Feynman's third general principle of QM

1. Aug 18, 2011

ralqs

I'm reading vol. 3 of the Feynman lectures on physics, and in chapter three he describes his third general principle of quantum mechanics as follows:

"The third general principle: When a particle goes by some particular route the amplitude for that route can be written as the product of the amplitude to go part way with the amplitude to go the rest of the way. For the [double slit experiment] the amplitude to go from the [electron source, s] to [some point on the screen, x] by way of hole 1 is equal to the amplitude to go from s to 1, multiplied by the amplitude to go from 1 to x:
$${\langle x | s \rangle}_{via 1} = \langle x | 1 \rangle \langle 1 | s \rangle$$"

My question is, why is this true? Obviously, probabilities must multiply, so
$$|{\langle x | s \rangle}_{via 1}|^2 = |\langle x | 1 \rangle|^2 \langle 1 | s \rangle|^2$$
meaning
$${\langle x | s \rangle}_{via 1} = \langle x | 1 \rangle \langle 1 | s \rangle e^{i \vartheta}$$

But why can we drop the theta term? It's clearly important, because if we want to total amplitude to go to x via s we will need to add
$${\langle x | s\rangle}_{via 1} + {\langle x | s\rangle}_{via 2} = \langle x | s\rangle$$

So what allows us to ignore the phase?

2. Aug 19, 2011

Bill_K

It's an axiom. You can't ask why an axiom is true. The only possible answer is that it leads to the desired results.

Feynman is trying to explain the difference between classical and quantum mechanics in terms of a small set of principles. The fact that wavefunctions are complex and so we deal with complex probability amplitudes rather than probabilities themselves is what gives quantum mechanics its wavelike features.

3. Aug 19, 2011

ralqs

My impression is that Feynman wasn't treating this as an axiom. In the first chapter of the volume, he seems to give all the axioms of quantum behavior. As I understand it, amplitudes are usually determined up to a phase constant...is it not possible that the phase here got absorbed into either $$\langle x|1 \rangle$$ or $$\langle 1|s \rangle$$?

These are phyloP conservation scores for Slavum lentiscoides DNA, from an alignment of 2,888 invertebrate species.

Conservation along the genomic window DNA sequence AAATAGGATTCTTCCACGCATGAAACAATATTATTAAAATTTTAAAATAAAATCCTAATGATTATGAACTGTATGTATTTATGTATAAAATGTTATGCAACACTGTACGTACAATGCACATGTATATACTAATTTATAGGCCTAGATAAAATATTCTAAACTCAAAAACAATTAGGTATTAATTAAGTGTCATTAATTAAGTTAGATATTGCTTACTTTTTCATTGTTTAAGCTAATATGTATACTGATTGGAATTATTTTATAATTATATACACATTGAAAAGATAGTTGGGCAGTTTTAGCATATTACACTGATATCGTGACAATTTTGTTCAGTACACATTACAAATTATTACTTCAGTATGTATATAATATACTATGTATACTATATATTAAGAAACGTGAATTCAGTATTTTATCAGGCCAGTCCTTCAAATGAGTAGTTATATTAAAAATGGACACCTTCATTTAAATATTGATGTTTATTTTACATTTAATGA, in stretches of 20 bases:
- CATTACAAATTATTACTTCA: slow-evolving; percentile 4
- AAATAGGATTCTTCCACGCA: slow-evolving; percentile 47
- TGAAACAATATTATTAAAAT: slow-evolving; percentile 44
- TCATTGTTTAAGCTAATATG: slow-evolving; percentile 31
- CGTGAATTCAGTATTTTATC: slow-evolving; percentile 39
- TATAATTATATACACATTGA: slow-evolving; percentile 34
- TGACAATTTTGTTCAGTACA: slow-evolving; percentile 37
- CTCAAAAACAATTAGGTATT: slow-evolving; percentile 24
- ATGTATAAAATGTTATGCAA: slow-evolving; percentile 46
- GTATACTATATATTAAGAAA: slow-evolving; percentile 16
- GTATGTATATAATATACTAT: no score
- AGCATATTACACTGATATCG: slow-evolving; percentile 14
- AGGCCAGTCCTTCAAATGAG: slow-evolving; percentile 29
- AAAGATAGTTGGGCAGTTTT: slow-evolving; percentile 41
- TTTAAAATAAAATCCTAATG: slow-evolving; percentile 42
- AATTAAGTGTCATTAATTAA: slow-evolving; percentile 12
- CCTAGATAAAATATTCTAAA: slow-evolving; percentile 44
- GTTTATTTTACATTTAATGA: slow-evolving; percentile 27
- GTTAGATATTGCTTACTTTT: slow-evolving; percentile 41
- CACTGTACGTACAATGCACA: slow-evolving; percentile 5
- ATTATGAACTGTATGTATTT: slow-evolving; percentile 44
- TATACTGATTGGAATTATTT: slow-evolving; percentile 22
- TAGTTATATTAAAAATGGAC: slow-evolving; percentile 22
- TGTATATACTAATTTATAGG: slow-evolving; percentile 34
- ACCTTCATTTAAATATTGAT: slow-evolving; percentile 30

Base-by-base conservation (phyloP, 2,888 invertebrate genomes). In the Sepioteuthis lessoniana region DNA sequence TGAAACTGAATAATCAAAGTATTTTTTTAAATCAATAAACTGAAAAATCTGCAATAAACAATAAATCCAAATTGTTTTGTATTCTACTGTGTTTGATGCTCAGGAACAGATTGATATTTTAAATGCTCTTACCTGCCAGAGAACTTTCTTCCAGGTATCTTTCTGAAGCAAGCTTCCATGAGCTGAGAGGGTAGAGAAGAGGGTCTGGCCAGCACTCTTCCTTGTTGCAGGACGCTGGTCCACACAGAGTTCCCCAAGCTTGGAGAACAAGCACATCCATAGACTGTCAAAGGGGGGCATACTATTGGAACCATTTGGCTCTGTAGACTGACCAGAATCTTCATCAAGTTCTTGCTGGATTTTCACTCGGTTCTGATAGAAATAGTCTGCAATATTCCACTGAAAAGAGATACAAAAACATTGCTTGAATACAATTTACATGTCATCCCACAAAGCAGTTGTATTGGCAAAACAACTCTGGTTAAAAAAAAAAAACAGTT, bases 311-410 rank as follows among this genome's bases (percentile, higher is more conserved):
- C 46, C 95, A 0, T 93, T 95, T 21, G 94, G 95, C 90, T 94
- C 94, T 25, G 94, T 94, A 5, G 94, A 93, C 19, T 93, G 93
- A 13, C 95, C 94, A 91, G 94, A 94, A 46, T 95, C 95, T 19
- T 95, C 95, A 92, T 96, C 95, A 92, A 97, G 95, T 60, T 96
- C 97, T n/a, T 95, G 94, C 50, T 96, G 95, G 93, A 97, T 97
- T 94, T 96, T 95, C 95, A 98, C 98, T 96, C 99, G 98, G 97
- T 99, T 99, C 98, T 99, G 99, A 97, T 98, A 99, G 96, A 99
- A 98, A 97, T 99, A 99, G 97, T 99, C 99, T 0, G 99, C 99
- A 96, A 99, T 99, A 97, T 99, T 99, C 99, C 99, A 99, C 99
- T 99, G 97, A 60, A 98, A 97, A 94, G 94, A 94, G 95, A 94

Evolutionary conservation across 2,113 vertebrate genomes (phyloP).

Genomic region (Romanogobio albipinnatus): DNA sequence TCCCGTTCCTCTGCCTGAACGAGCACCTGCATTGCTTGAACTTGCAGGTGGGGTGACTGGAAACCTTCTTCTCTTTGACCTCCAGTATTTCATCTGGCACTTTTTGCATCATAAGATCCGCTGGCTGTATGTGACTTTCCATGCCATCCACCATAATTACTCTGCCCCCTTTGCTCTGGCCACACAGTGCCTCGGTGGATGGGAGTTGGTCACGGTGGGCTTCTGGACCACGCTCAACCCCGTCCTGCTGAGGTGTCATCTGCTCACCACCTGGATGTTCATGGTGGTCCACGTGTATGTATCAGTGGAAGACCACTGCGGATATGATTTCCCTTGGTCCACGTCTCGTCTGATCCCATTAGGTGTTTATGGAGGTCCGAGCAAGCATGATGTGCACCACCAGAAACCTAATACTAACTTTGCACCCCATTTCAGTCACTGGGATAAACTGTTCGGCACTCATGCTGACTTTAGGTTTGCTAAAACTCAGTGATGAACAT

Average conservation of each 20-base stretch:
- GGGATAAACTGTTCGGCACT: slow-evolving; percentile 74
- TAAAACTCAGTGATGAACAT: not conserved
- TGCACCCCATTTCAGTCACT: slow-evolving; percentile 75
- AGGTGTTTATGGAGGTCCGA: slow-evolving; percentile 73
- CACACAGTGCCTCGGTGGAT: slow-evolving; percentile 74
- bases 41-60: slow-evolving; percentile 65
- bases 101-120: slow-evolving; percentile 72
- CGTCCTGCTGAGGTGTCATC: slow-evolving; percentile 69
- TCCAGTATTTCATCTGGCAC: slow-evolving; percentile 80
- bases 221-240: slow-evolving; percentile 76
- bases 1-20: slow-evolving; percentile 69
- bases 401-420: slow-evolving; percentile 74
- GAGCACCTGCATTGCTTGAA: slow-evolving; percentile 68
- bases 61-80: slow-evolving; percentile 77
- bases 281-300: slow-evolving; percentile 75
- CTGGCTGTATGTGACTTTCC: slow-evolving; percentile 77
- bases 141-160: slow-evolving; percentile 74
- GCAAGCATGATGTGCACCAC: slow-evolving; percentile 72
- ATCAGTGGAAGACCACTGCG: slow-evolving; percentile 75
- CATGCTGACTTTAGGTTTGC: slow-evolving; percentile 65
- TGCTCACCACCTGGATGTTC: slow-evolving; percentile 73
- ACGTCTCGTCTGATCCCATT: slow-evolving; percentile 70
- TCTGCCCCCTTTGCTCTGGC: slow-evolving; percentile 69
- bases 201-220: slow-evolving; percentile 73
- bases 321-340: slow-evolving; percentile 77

4. Aug 19, 2011

xts

Yes, but you may then take an example with two points on the way: $\langle x|s \rangle =\langle x|1 \rangle\langle 1|s \rangle=\langle x|1 \rangle\langle 1|a \rangle\langle a|s \rangle$
Probably Feynman should make it as an axiom, but don't forget that this argumentation was created by him just to be used in a series of lectures, not as a new formal approach to QM, so (as it is too late to discuss it with Him) - forgive him a small inconsistency.

5. Aug 22, 2011

edpell

What are his complete set of principles of QM? Thanks.

6. Aug 22, 2011

xts

Oh, his principles are not a quite serious axiomatic approach to QM... They was made just for the purpose of series of introductory lectures. So don't demand them to be complete and fully consistent.
Have a great reading with his book! That was the one I learnt my basic QM from. And the one I still recommend to all students..